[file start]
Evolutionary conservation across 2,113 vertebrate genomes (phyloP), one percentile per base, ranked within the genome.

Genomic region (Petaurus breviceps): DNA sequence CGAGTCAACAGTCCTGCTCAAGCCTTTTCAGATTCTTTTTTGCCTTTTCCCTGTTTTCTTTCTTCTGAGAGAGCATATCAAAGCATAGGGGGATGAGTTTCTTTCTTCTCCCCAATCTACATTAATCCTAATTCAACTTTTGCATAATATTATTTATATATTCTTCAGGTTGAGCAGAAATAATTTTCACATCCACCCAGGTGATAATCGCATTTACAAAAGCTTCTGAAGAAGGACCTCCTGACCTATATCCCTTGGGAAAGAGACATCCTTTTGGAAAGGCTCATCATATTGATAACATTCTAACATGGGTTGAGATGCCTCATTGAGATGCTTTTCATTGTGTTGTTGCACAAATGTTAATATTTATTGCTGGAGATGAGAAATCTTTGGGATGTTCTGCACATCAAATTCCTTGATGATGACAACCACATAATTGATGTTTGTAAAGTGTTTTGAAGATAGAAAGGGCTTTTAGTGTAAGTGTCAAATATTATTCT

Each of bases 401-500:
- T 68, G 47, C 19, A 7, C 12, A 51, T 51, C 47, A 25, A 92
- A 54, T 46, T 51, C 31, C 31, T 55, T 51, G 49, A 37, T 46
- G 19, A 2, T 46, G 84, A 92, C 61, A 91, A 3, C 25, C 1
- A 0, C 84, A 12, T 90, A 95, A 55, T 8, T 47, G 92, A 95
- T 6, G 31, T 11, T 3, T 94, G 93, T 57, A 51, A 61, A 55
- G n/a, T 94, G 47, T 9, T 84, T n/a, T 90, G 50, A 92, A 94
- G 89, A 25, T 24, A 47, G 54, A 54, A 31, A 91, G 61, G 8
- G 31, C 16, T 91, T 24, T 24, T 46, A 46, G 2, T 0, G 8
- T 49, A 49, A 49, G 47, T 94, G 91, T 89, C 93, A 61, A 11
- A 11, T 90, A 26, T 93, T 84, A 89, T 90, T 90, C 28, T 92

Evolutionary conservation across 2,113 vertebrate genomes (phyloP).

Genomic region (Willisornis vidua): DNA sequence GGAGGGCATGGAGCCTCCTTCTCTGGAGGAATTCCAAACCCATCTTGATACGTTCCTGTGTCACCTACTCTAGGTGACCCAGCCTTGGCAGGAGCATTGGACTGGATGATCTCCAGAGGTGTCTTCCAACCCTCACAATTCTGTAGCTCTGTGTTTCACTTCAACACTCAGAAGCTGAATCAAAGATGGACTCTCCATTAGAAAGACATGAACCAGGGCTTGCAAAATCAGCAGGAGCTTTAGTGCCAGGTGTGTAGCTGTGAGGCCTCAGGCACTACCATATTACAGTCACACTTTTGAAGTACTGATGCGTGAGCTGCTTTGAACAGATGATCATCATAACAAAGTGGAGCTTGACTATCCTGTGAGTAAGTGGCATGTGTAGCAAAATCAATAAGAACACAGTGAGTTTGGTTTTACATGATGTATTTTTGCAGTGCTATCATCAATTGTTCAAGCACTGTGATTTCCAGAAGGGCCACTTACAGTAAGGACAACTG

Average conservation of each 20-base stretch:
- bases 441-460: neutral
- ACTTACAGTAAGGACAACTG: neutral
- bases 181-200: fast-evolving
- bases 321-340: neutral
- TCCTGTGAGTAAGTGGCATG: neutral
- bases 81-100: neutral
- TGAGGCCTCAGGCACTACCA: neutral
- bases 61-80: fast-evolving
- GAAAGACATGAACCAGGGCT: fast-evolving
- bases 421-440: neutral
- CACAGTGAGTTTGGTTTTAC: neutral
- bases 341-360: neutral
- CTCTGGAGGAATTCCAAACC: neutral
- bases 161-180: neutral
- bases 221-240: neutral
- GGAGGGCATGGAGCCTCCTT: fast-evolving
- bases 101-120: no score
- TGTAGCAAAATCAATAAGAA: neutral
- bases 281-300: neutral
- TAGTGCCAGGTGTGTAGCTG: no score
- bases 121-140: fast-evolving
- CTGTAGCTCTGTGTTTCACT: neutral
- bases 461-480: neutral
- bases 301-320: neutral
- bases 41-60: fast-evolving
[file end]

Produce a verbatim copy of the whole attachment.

Evolutionary conservation across 2,113 vertebrate genomes (phyloP), one percentile per base, ranked within the genome.

Genomic region (Petaurus breviceps): DNA sequence CGAGTCAACAGTCCTGCTCAAGCCTTTTCAGATTCTTTTTTGCCTTTTCCCTGTTTTCTTTCTTCTGAGAGAGCATATCAAAGCATAGGGGGATGAGTTTCTTTCTTCTCCCCAATCTACATTAATCCTAATTCAACTTTTGCATAATATTATTTATATATTCTTCAGGTTGAGCAGAAATAATTTTCACATCCACCCAGGTGATAATCGCATTTACAAAAGCTTCTGAAGAAGGACCTCCTGACCTATATCCCTTGGGAAAGAGACATCCTTTTGGAAAGGCTCATCATATTGATAACATTCTAACATGGGTTGAGATGCCTCATTGAGATGCTTTTCATTGTGTTGTTGCACAAATGTTAATATTTATTGCTGGAGATGAGAAATCTTTGGGATGTTCTGCACATCAAATTCCTTGATGATGACAACCACATAATTGATGTTTGTAAAGTGTTTTGAAGATAGAAAGGGCTTTTAGTGTAAGTGTCAAATATTATTCT

Each of bases 401-500:
- T 68, G 47, C 19, A 7, C 12, A 51, T 51, C 47, A 25, A 92
- A 54, T 46, T 51, C 31, C 31, T 55, T 51, G 49, A 37, T 46
- G 19, A 2, T 46, G 84, A 92, C 61, A 91, A 3, C 25, C 1
- A 0, C 84, A 12, T 90, A 95, A 55, T 8, T 47, G 92, A 95
- T 6, G 31, T 11, T 3, T 94, G 93, T 57, A 51, A 61, A 55
- G n/a, T 94, G 47, T 9, T 84, T n/a, T 90, G 50, A 92, A 94
- G 89, A 25, T 24, A 47, G 54, A 54, A 31, A 91, G 61, G 8
- G 31, C 16, T 91, T 24, T 24, T 46, A 46, G 2, T 0, G 8
- T 49, A 49, A 49, G 47, T 94, G 91, T 89, C 93, A 61, A 11
- A 11, T 90, A 26, T 93, T 84, A 89, T 90, T 90, C 28, T 92

Evolutionary conservation across 2,113 vertebrate genomes (phyloP).

Genomic region (Willisornis vidua): DNA sequence GGAGGGCATGGAGCCTCCTTCTCTGGAGGAATTCCAAACCCATCTTGATACGTTCCTGTGTCACCTACTCTAGGTGACCCAGCCTTGGCAGGAGCATTGGACTGGATGATCTCCAGAGGTGTCTTCCAACCCTCACAATTCTGTAGCTCTGTGTTTCACTTCAACACTCAGAAGCTGAATCAAAGATGGACTCTCCATTAGAAAGACATGAACCAGGGCTTGCAAAATCAGCAGGAGCTTTAGTGCCAGGTGTGTAGCTGTGAGGCCTCAGGCACTACCATATTACAGTCACACTTTTGAAGTACTGATGCGTGAGCTGCTTTGAACAGATGATCATCATAACAAAGTGGAGCTTGACTATCCTGTGAGTAAGTGGCATGTGTAGCAAAATCAATAAGAACACAGTGAGTTTGGTTTTACATGATGTATTTTTGCAGTGCTATCATCAATTGTTCAAGCACTGTGATTTCCAGAAGGGCCACTTACAGTAAGGACAACTG

Average conservation of each 20-base stretch:
- bases 441-460: neutral
- ACTTACAGTAAGGACAACTG: neutral
- bases 181-200: fast-evolving
- bases 321-340: neutral
- TCCTGTGAGTAAGTGGCATG: neutral
- bases 81-100: neutral
- TGAGGCCTCAGGCACTACCA: neutral
- bases 61-80: fast-evolving
- GAAAGACATGAACCAGGGCT: fast-evolving
- bases 421-440: neutral
- CACAGTGAGTTTGGTTTTAC: neutral
- bases 341-360: neutral
- CTCTGGAGGAATTCCAAACC: neutral
- bases 161-180: neutral
- bases 221-240: neutral
- GGAGGGCATGGAGCCTCCTT: fast-evolving
- bases 101-120: no score
- TGTAGCAAAATCAATAAGAA: neutral
- bases 281-300: neutral
- TAGTGCCAGGTGTGTAGCTG: no score
- bases 121-140: fast-evolving
- CTGTAGCTCTGTGTTTCACT: neutral
- bases 461-480: neutral
- bases 301-320: neutral
- bases 41-60: fast-evolving